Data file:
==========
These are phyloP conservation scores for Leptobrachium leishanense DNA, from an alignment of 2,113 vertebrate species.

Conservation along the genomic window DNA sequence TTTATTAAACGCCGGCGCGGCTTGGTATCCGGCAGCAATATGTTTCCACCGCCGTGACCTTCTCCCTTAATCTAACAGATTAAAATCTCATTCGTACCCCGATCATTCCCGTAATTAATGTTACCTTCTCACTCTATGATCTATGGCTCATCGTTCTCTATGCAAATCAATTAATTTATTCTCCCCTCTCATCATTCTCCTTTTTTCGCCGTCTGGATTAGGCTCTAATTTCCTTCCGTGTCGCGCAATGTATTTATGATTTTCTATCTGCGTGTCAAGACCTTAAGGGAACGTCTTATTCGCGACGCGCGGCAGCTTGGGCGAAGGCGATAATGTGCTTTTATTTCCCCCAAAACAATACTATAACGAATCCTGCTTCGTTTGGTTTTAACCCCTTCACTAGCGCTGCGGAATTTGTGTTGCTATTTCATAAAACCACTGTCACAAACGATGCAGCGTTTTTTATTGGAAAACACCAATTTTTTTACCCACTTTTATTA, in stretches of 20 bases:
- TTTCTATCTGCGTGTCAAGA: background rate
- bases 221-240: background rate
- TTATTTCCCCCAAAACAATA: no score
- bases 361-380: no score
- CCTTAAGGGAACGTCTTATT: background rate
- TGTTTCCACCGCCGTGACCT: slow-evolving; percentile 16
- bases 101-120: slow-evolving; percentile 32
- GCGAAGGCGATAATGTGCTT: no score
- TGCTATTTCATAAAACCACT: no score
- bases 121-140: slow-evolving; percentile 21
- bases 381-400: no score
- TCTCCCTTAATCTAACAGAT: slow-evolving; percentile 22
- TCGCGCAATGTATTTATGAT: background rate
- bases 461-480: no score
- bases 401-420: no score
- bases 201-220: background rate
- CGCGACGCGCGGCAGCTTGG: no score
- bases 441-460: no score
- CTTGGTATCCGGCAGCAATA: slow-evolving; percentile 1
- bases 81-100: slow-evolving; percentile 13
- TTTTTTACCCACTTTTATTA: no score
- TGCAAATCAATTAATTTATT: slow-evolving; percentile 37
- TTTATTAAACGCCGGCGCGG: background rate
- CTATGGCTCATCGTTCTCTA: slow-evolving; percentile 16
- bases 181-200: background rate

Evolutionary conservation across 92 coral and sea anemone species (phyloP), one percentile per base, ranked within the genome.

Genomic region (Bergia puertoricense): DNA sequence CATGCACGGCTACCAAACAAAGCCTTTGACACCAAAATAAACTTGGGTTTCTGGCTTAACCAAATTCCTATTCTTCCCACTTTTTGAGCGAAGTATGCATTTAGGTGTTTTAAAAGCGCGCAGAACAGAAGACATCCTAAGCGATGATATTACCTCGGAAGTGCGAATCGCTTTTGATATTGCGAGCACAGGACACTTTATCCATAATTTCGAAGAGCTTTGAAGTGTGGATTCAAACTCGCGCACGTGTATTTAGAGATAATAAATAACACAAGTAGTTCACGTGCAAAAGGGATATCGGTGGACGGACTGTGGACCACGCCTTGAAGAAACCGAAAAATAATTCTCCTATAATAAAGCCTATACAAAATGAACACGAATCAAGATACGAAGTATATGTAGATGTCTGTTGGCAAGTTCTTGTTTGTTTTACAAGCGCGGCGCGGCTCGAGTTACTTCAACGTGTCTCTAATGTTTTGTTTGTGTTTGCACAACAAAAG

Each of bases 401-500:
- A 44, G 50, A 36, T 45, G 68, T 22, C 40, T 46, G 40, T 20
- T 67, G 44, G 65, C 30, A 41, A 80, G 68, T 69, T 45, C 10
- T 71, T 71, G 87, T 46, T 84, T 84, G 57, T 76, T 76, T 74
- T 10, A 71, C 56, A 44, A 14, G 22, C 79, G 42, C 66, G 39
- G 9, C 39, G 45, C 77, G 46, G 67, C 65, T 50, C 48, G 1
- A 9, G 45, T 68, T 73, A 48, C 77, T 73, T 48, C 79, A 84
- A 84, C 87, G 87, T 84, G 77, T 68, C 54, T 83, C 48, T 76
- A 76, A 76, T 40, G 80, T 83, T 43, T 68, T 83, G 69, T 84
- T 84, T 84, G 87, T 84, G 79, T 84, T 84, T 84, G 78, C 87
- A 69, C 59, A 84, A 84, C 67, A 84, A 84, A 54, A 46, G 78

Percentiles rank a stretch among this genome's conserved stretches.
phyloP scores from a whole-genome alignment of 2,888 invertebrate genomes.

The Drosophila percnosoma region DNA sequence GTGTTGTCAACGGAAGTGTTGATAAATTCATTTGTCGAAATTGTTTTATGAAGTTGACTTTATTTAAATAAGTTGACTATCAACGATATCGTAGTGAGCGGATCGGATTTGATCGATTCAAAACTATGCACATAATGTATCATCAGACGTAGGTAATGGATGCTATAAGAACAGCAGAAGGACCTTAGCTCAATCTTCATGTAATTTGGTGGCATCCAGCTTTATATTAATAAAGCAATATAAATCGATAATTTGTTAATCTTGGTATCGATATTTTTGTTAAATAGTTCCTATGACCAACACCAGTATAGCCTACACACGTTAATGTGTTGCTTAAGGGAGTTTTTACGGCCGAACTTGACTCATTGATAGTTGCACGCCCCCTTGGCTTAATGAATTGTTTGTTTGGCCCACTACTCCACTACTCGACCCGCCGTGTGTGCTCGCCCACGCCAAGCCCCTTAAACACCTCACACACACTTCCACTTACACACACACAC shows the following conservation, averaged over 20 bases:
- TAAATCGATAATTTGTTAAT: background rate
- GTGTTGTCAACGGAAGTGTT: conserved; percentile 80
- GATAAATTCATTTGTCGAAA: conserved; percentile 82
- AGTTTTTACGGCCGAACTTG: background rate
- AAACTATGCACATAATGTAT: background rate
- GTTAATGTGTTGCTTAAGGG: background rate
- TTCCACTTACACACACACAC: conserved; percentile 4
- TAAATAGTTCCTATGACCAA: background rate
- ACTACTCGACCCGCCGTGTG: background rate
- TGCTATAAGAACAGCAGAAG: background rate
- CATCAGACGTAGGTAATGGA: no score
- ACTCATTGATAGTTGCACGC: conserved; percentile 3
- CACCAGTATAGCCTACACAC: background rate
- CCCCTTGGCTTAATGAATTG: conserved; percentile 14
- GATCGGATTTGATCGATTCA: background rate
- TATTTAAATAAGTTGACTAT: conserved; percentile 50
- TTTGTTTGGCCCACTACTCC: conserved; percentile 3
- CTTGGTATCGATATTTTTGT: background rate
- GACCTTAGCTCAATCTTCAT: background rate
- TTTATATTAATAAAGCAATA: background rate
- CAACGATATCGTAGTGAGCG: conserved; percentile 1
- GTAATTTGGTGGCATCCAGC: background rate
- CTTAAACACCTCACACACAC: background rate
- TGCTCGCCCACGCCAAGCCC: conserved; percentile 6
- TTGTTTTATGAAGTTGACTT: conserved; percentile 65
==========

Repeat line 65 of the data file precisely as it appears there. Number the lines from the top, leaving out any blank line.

- GTAATTTGGTGGCATCCAGC: background rate